The key to understand a new complex pathophysiological process is to combine experimental and translational research applying a bench-to-bedside approach. In this context, several groups worldwide have shown evidence of complement activation in experimental and clinical studies of severe COVID-19 [32], [33], [34], [35], [36], [37], [38]. Complement activation and neutrophil extracellular traps have shaped the concept of thromboinflammation or immunothrombosis in COVID-19 [39]. Based on the paradigm of genetic susceptibility in complement-mediated disorders or complementopathies [40], our group and others have suggested genetic susceptibility identifying complement genetic variants in COVID-19 patients [3, 41, 42]. In parallel, complement inhibitors have shown safety and efficacy in severe COVID-19 during the first wave [31]. Encouraging results have been reported in case series for terminal complement inhibition with eculizumab [43], C3 inhibition with the compstatin-based inhibitor AMY-101 [44], and lectin pathway inhibition with narsoplimab [45]. Further comparative results of AMY-101 to eculizumab point toward a broader pathogenic involvement of C3-mediated pathways in thromboinflammation [46]. Given the promising data, randomized controlled trials are ongoing for AMY-191 and eculizumab in severe COVID-19 (NCT04346797, NCT04395456).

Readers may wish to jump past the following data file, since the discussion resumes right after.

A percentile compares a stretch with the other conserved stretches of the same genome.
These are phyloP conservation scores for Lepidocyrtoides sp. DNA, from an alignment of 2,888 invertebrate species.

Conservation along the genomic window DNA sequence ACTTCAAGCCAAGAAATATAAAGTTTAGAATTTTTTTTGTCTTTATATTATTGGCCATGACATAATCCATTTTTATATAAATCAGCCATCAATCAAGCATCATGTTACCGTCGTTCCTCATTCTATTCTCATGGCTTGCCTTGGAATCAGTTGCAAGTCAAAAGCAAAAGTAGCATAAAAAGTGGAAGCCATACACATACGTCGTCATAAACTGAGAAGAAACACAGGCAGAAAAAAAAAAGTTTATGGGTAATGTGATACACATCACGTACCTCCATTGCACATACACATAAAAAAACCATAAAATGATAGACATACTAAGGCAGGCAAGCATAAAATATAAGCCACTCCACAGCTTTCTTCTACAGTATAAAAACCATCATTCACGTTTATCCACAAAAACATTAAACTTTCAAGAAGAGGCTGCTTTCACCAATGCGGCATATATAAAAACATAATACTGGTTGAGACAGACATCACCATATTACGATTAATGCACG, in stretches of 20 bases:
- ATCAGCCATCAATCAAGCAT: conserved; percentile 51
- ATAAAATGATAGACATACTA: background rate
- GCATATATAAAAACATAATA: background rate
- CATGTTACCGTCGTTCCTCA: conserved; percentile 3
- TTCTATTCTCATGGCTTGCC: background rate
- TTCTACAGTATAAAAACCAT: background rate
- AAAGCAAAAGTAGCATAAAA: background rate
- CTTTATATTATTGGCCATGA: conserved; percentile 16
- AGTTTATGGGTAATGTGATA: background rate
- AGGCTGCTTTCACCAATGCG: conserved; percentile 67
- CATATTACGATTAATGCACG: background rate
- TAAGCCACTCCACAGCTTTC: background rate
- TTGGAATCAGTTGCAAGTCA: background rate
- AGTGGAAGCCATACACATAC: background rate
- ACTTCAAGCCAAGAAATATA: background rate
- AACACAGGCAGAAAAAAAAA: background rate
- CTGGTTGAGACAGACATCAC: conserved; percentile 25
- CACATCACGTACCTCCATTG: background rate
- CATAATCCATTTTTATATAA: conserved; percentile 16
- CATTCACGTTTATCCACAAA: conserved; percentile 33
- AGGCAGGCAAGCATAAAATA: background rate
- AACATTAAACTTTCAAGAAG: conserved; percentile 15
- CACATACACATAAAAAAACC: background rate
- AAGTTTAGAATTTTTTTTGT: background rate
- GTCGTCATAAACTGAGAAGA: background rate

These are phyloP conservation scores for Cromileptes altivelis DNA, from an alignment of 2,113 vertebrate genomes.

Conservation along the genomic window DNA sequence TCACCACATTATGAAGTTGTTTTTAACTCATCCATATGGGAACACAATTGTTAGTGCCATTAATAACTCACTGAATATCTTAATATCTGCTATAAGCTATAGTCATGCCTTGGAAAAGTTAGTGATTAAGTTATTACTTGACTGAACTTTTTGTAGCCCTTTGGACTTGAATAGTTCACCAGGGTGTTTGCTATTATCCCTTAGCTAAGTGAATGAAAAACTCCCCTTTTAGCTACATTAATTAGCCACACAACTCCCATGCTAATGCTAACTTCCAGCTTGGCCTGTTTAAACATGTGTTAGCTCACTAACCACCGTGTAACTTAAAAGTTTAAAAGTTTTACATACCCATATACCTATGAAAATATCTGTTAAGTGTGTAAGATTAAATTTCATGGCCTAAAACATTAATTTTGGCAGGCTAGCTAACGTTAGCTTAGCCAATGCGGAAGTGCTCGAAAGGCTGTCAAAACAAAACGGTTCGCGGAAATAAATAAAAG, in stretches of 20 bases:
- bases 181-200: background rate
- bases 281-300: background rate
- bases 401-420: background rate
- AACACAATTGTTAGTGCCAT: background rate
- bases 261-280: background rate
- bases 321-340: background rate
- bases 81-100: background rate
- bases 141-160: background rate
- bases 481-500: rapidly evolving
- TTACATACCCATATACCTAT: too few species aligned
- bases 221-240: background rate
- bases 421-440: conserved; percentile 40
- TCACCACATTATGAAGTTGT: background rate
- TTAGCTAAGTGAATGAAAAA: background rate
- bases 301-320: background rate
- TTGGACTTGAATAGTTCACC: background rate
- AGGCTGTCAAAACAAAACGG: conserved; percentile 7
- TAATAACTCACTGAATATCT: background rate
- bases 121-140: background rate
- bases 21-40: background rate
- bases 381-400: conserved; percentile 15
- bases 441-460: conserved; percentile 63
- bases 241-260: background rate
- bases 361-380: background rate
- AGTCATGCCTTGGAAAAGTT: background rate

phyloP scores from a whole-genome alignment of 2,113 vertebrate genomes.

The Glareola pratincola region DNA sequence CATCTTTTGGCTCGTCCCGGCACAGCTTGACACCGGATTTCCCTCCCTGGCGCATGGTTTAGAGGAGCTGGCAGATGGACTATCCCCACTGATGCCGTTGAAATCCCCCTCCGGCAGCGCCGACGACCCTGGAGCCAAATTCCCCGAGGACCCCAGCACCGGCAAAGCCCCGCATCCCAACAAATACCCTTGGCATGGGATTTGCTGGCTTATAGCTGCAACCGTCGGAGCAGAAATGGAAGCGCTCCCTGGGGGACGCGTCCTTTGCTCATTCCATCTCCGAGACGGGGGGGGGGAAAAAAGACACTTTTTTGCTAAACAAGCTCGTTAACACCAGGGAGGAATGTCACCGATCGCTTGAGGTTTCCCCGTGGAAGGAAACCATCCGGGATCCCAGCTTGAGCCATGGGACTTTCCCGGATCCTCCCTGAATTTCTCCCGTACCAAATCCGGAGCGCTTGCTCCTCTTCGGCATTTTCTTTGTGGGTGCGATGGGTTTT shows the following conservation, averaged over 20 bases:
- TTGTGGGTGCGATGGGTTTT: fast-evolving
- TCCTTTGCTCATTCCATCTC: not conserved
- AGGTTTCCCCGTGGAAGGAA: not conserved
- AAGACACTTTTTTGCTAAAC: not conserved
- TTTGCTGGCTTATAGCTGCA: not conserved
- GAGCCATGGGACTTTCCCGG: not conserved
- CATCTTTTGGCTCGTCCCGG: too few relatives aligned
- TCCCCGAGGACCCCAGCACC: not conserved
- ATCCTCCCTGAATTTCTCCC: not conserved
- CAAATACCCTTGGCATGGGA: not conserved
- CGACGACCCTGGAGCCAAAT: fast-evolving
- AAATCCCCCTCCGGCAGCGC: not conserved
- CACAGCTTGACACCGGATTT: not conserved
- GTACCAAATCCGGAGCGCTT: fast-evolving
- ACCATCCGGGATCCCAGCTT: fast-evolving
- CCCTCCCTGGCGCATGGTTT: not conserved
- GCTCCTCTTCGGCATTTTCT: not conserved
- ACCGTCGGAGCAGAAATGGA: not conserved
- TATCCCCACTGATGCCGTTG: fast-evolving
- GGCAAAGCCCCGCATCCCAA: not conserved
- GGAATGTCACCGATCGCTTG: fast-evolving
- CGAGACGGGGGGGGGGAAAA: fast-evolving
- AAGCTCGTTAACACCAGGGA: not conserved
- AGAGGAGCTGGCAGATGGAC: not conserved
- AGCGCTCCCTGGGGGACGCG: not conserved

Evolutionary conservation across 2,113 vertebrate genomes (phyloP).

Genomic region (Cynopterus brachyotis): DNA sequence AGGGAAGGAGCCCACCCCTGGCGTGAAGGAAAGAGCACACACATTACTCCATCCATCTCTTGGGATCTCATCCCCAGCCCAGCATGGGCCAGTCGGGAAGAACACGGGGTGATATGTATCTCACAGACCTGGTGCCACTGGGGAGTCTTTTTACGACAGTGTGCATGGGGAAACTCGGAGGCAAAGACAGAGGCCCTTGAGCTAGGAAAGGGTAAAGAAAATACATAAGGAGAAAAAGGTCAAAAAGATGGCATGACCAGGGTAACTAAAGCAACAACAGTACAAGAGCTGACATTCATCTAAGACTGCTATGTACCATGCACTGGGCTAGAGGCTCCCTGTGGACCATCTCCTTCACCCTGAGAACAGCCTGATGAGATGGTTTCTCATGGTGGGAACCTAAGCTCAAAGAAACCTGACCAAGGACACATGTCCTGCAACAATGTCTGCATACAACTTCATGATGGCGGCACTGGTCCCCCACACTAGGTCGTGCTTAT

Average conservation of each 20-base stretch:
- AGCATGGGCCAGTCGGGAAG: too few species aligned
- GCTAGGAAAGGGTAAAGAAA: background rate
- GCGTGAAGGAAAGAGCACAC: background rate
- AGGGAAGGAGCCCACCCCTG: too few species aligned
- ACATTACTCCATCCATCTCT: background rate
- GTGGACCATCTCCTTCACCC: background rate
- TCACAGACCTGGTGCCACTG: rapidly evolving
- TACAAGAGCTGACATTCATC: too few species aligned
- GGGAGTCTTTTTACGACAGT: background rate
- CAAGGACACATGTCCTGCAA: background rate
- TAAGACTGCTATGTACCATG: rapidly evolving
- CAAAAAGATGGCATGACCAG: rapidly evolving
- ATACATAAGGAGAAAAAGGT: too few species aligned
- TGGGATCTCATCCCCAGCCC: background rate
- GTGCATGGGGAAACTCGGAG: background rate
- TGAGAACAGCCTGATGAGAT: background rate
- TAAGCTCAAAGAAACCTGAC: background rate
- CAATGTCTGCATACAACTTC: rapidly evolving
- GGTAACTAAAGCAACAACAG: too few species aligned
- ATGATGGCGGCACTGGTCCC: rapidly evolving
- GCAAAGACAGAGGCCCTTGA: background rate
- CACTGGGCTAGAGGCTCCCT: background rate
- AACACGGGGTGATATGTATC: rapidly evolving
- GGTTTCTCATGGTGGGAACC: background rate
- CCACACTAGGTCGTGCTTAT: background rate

Other angles of the pathophysiology of endothelial dysfunction in COVID-19 have focused on pericytes with high expression of ACE2 as target cells of COVID-19, resulting in endothelial cell and microvascular dysfunction. Given that ACE2 is highly expressed on cardiac myocytes, cardiac injury is found in COVID-19 [47]. Similarly, a coronaviral tropism for the kidney has been also suggested, since ACE2 is highly expressed on podocytes and tubular epithelial cells of the kidney [48]. What still remains puzzling, is the neuroinvasive potential of SARS-CoV-2 hypothesized by neurological signs and symptoms. Interestingly, behavioral problems, childhood tics and tic-like attacks, have been also reported [49]. ACE2 is expressed in the vasculature of the brain [50], leading to the hypothesis that endothelial injury ruptures cerebral capillaries and may be responsible for fatal intracerebral hemorrhage in COVID-19 [51]. In post-mortem studies, the first evidence of SARS-CoV-2 presence in brain tissue strongly supported this hypothesis of endothelial injury and hematogenous dissemination as the primary route of central nervous system (CNS) invasion [52]. Viral RNA has been also detected in autopsies of infected patients [53]. Alternative routes of direct nervous system invasion or an indirect immune-mediated involvement of CNS are also under consideration.